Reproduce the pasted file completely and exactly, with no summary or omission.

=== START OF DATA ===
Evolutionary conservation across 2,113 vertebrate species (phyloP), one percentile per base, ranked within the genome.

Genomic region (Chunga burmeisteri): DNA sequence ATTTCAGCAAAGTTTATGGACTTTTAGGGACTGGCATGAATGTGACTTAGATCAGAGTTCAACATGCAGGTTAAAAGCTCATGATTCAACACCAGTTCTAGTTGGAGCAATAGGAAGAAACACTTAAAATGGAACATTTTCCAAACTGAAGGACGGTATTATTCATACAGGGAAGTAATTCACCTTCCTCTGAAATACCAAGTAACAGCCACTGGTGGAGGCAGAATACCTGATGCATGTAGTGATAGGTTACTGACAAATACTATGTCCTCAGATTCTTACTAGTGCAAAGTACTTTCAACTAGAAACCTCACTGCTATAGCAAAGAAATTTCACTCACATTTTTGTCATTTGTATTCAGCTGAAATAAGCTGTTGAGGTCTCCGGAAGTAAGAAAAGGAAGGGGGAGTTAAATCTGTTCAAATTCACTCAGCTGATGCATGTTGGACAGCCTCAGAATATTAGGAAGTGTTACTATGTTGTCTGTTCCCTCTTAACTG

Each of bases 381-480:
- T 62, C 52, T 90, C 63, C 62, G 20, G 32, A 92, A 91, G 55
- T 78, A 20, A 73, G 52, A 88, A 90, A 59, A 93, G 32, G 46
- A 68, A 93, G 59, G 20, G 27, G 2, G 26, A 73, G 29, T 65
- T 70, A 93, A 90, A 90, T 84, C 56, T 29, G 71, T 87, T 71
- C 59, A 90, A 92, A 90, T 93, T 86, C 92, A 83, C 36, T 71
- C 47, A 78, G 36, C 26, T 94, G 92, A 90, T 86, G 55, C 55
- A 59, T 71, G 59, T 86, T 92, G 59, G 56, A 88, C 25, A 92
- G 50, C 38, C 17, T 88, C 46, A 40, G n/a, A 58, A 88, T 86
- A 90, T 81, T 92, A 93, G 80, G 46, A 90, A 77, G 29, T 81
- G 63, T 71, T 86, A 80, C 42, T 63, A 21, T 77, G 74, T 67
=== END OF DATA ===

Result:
Evolutionary conservation across 2,113 vertebrate species (phyloP), one percentile per base, ranked within the genome.

Genomic region (Chunga burmeisteri): DNA sequence ATTTCAGCAAAGTTTATGGACTTTTAGGGACTGGCATGAATGTGACTTAGATCAGAGTTCAACATGCAGGTTAAAAGCTCATGATTCAACACCAGTTCTAGTTGGAGCAATAGGAAGAAACACTTAAAATGGAACATTTTCCAAACTGAAGGACGGTATTATTCATACAGGGAAGTAATTCACCTTCCTCTGAAATACCAAGTAACAGCCACTGGTGGAGGCAGAATACCTGATGCATGTAGTGATAGGTTACTGACAAATACTATGTCCTCAGATTCTTACTAGTGCAAAGTACTTTCAACTAGAAACCTCACTGCTATAGCAAAGAAATTTCACTCACATTTTTGTCATTTGTATTCAGCTGAAATAAGCTGTTGAGGTCTCCGGAAGTAAGAAAAGGAAGGGGGAGTTAAATCTGTTCAAATTCACTCAGCTGATGCATGTTGGACAGCCTCAGAATATTAGGAAGTGTTACTATGTTGTCTGTTCCCTCTTAACTG

Each of bases 381-480:
- T 62, C 52, T 90, C 63, C 62, G 20, G 32, A 92, A 91, G 55
- T 78, A 20, A 73, G 52, A 88, A 90, A 59, A 93, G 32, G 46
- A 68, A 93, G 59, G 20, G 27, G 2, G 26, A 73, G 29, T 65
- T 70, A 93, A 90, A 90, T 84, C 56, T 29, G 71, T 87, T 71
- C 59, A 90, A 92, A 90, T 93, T 86, C 92, A 83, C 36, T 71
- C 47, A 78, G 36, C 26, T 94, G 92, A 90, T 86, G 55, C 55
- A 59, T 71, G 59, T 86, T 92, G 59, G 56, A 88, C 25, A 92
- G 50, C 38, C 17, T 88, C 46, A 40, G n/a, A 58, A 88, T 86
- A 90, T 81, T 92, A 93, G 80, G 46, A 90, A 77, G 29, T 81
- G 63, T 71, T 86, A 80, C 42, T 63, A 21, T 77, G 74, T 67